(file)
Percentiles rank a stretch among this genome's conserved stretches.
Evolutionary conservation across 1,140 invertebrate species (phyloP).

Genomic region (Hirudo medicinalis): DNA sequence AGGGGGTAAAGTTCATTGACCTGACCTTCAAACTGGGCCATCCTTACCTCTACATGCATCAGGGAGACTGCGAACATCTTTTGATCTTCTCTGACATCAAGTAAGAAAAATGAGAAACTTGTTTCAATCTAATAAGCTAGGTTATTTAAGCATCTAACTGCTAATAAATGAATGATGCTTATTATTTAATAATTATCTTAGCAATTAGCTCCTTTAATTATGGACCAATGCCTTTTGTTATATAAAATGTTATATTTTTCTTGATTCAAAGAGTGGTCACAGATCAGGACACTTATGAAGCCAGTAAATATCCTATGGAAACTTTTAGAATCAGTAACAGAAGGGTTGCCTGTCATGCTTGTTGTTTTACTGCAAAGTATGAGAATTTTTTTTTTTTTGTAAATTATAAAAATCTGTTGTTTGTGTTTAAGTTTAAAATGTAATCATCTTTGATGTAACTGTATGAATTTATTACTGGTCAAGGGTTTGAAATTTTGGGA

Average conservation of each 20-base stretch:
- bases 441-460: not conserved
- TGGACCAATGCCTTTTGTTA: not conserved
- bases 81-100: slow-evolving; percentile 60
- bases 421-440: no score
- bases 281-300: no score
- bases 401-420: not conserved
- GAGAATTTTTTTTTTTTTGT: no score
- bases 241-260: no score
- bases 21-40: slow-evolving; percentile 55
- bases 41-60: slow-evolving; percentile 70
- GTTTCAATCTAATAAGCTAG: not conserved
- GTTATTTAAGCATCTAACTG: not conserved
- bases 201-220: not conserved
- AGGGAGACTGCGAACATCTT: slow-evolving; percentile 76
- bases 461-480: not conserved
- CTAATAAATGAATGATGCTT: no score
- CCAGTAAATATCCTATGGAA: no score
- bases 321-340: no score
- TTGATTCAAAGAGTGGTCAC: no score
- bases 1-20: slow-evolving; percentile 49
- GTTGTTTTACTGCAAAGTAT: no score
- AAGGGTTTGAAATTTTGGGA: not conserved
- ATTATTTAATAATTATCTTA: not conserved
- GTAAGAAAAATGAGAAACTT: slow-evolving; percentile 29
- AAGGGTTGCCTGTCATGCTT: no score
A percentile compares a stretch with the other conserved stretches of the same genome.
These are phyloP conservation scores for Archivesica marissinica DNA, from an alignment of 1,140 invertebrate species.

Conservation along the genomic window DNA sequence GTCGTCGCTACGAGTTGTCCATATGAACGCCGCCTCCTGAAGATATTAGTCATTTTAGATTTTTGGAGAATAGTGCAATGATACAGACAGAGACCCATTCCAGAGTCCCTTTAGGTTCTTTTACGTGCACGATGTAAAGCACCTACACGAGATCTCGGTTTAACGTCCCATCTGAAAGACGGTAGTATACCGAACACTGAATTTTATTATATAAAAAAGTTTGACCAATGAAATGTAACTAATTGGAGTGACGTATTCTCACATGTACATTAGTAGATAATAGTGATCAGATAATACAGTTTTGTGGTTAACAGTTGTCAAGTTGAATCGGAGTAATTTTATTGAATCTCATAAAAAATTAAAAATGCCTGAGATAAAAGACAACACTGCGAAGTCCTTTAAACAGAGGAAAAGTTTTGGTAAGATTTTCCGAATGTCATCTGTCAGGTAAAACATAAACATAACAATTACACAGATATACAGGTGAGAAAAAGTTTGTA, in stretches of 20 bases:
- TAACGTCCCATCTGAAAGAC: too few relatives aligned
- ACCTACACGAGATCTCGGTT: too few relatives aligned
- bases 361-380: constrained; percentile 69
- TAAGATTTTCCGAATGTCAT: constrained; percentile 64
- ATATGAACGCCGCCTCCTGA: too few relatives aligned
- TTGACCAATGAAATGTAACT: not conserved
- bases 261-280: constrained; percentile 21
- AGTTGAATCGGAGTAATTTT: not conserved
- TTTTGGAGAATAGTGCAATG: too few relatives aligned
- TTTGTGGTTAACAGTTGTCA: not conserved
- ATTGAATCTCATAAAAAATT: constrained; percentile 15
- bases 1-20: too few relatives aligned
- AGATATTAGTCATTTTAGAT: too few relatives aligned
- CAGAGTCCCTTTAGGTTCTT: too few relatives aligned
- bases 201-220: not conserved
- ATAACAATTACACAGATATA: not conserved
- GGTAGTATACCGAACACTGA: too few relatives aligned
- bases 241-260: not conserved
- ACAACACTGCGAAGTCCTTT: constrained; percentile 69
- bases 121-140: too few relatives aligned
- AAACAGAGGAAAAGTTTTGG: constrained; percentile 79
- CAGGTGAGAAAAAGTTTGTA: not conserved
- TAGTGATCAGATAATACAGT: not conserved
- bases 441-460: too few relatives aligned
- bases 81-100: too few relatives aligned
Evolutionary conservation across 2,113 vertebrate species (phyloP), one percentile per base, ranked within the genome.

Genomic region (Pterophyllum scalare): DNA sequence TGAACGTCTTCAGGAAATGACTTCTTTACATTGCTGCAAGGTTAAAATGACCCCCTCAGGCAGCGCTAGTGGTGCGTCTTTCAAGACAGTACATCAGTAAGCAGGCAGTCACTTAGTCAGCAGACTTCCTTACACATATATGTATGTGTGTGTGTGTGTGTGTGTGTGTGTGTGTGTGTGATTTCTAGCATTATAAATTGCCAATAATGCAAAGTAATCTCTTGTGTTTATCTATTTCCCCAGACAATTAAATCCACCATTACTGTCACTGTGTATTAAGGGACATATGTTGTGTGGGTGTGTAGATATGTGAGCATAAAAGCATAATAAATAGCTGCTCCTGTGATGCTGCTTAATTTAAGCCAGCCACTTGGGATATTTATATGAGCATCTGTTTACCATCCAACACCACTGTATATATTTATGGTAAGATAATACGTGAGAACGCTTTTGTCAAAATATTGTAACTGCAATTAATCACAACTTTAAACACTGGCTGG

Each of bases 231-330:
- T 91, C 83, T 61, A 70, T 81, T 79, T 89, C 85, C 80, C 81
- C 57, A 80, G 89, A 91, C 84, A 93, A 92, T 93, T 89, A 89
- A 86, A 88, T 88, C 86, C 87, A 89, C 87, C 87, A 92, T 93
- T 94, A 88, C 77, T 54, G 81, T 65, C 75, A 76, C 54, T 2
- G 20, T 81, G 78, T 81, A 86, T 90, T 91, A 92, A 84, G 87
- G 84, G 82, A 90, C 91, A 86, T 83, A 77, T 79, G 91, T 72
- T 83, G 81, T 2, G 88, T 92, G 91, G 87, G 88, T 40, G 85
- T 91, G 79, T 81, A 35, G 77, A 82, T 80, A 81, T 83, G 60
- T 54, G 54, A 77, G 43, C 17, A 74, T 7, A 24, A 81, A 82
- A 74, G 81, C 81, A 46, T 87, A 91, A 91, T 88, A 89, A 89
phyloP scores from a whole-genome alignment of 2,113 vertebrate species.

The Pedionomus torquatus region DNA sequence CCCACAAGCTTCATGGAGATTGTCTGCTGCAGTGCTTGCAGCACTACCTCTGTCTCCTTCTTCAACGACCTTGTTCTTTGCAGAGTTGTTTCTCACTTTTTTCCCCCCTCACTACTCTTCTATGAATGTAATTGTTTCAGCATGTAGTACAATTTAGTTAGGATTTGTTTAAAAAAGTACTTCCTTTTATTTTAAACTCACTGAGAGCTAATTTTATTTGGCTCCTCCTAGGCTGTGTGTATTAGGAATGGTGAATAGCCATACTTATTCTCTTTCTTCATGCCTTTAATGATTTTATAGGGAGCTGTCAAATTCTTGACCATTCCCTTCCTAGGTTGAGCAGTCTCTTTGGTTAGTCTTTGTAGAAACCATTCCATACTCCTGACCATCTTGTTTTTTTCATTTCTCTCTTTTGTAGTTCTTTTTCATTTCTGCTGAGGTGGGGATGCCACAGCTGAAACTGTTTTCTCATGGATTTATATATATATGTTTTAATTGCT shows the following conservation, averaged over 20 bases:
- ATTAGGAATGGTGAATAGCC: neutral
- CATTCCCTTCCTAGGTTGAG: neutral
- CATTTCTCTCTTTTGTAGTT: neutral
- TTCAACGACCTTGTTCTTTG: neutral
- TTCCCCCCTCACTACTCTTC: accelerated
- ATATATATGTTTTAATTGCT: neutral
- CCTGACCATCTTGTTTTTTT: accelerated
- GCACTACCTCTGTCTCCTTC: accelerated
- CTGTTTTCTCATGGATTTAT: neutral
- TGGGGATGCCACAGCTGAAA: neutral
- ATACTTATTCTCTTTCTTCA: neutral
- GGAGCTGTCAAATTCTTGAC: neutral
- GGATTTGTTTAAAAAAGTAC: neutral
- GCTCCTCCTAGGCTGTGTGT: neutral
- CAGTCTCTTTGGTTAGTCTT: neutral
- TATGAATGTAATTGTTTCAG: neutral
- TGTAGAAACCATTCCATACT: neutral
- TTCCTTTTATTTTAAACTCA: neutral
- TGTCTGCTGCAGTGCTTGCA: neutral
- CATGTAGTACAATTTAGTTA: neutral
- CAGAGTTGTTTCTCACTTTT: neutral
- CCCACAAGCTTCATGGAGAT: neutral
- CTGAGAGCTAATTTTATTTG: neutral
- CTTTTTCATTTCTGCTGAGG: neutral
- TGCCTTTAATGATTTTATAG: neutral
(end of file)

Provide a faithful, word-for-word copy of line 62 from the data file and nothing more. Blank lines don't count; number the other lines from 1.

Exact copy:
- C 57, A 80, G 89, A 91, C 84, A 93, A 92, T 93, T 89, A 89